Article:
Vincent Coghlan QC, who is representing the newspaper’s executive editor Fergus Shanahan against charges relating to alleged payments to a Ministry of Defence civil servant said “If the editor was happy to pay for these stories it would be a brave deputy who refused,” adding that “if editorial approval was sought from anyone, it would be Rebekah Brooks.” The jury was then reminded of an 2008 email from the then editor, Brooks, who asked for paperwork for confidential cash payments not to be sent to her any longer “otherwise I will be signing all day.”
The remarks came during closing argument at the trial of Shanahan, Sun Royal correspondent Duncan Larcombe, deputy editor Geoffrey Webster, former chief reporter John Kay, ex-soldier John Hardy and his wife Claire, all of whom are facing charges relating to misconduct in a public office. The barrister also said that some people wanted a “post-Leveson journalism,” of “government-approved news” and showed a newspaper mock-up to the jury with the headline “two ancient emails of slight interest to Old Bailey trial,” as an example of what that would look like.
Earlier Trevor Burke QC, who is defending John Kay, told the jury that News International, had “surrendered” the journalist’s civil service source to the police “without a fight,” but had also “quietly arranged for a lawyer to attend the police station were he was taken after his arrest.”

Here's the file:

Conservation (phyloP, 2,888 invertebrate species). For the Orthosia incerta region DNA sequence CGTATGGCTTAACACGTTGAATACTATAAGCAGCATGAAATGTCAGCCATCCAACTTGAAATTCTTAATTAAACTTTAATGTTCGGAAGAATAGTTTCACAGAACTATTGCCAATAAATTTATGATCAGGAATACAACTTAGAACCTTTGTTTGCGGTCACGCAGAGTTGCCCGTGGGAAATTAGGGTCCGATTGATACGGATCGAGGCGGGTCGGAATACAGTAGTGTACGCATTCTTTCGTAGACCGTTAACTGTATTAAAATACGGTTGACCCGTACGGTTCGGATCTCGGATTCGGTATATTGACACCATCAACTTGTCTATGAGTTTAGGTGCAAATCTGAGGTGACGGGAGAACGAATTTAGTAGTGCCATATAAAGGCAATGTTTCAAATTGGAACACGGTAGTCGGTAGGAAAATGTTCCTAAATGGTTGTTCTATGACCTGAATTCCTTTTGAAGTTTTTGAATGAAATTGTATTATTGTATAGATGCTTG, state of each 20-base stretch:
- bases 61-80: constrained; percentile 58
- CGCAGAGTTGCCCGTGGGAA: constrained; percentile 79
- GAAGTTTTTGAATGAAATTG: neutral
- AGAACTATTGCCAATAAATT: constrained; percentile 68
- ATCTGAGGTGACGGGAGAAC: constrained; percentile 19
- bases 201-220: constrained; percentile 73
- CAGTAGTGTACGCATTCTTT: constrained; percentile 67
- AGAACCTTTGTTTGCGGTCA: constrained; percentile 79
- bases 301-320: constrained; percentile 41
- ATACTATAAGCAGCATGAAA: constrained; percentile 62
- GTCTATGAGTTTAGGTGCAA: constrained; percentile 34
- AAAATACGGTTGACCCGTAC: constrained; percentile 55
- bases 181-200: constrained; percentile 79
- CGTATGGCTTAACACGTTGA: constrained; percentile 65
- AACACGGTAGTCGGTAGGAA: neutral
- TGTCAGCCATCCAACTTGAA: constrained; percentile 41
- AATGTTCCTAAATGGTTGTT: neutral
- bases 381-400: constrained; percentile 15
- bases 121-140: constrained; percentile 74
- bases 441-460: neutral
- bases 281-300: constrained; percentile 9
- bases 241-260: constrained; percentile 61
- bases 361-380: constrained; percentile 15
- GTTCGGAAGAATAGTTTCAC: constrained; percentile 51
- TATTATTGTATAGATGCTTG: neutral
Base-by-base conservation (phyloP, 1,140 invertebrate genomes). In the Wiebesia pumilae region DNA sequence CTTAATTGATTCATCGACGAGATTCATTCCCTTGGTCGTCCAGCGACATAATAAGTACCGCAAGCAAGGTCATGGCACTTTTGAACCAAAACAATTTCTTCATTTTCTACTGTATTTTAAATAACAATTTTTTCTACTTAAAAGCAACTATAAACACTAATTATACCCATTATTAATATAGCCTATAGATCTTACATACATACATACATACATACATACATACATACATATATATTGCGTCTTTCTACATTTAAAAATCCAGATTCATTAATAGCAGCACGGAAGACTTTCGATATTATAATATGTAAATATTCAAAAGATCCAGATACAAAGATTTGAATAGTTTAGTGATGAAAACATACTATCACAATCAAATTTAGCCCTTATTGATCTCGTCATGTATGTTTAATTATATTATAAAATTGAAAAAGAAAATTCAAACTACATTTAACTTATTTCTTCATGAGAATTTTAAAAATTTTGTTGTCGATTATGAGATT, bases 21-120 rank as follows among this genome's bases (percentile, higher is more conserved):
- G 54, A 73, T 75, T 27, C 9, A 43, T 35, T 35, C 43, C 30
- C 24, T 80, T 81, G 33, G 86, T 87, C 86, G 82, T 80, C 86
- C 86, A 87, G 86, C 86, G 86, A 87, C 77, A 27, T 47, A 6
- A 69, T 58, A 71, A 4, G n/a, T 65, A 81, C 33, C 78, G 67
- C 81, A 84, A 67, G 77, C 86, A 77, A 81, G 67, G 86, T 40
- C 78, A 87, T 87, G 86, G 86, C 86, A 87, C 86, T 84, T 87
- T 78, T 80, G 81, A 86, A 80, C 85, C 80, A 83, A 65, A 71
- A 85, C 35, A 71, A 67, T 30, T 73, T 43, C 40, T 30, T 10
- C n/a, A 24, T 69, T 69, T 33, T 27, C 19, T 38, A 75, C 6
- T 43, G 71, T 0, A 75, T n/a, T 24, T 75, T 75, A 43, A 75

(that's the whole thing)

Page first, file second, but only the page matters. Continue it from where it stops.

The QC said that Kay was on trial for “simply doing his job,” and spoke of the “disturbing development that journalists who report the news accurately and fearlessly end up in the criminal courts.” Burke said silencing journalists is the hallmark of authoritarian regimes, citing Russia, Egypt and China and told the jury that “the long hand of the establishment cannot reach into your room and tell you what to do.”
John Kay, Burke continued, saw his role “to hold the powerful to account and speak for those who have no voice, he only reported the truth.” Kay, the prosecution allege, arranged for a civil servant, Bettina Jordan-Barber to be paid £100,000 for confidential information about military matters, including details of casualties in Afghanistan and army sex scandals.
The 11 remaining members of the jury are expected to retire early next week to consider their verdicts. All of the defendants deny all of the charges.